• When you get to the point of entering your username and password to use Eduroam, you must enter your username and include “@hampshire.edu”.

Eduroam and Certificates

When you read about setting up Eduroam you will come across the word “certificate.” Certificates are special electronic documents that guarantee your computer is connecting to the service that is who and what it claims to be, and also encrypt your data in transit. Before your computer connects to Eduroam it will first want to check that Hampshire’s Eduroam certificate is valid; this includes that it was generated by a trusted authority, and that the certificate has not expired.

Hampshire’s Eduroam Certificate

Hampshire’s Eduroam certificate is expiring soon, but we have generated a new one that will be valid for 5 years. This certificate will be installed on your computer when you first connect to Eduroam at Hampshire.

Read This if You Have Already Connected to Eduroam Before

If you have previously used Hampshire’s Eduroam service, your computer installed a version of the certificate that is expiring shortly, and you will need to update the certificate on your computer. In many cases this will be simple–the next time you connect to Eduroam you could receive a message telling you that there is a new certificate, and all you have to do is make sure it has the correct serial number and accept it.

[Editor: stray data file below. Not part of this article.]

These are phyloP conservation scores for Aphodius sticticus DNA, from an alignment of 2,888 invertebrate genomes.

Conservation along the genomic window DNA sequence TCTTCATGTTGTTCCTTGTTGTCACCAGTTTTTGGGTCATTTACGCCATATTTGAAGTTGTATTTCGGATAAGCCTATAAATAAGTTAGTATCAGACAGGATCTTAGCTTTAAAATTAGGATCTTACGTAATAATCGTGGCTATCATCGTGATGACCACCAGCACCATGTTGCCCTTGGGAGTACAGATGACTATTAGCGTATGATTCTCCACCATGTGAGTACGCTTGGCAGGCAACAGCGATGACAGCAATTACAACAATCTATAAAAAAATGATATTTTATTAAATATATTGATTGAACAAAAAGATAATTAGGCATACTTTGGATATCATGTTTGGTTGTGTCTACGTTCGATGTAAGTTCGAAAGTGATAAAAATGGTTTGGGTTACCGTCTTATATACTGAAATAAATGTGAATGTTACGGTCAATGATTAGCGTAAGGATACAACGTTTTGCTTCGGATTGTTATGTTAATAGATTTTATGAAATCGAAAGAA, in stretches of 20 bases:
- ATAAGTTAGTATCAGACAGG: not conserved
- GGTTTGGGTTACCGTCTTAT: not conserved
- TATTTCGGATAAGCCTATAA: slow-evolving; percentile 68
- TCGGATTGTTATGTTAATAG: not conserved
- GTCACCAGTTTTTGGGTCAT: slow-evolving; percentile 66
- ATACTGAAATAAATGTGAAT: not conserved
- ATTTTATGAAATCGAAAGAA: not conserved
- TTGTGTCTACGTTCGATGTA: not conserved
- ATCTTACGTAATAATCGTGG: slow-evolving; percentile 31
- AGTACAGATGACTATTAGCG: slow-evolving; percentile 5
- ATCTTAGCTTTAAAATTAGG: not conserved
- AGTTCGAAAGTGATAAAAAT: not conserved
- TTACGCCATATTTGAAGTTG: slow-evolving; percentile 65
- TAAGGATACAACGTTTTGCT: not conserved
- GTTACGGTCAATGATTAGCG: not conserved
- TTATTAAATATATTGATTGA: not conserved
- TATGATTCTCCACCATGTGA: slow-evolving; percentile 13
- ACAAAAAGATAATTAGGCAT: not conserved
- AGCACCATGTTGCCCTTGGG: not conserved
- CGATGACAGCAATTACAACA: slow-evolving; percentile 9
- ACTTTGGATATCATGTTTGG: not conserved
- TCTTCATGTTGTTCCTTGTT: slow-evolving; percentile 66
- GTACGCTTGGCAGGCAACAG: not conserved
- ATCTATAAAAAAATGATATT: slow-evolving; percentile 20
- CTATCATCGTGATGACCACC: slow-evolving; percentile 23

On Windows 7 this process is more complicated. You should run the Eduroam setup program at https://hamp.it/eduroam. In most cases this will work smoothly, but if you find that your computer will not connect to Eduroam after doing this, please contact the IT Help Desk at 413.559.5418 or helpdesk@hampshire.edu.

If you are using Macintosh OS 10.10 (Yosemite) or older, you must first remove the old certificate from your computer.

  1. From the “Go” menu in the Finder select “Utilities.
  2. Double-click on “Keychain Utility.”
  3. With “login” selected on the top left, choose “Certificates” from the bottom panel on the left.
  4. Find the certificate named “lelantos.hampshire.edu” that has the serial number “00 C2 E2 D0 66 98 48 BD C2”. You can see the serial number by double-clicking on the certificate and checking out “Details.”
  5. Once you have verified that you have the right one, select “Delete” from the “Edit” menu.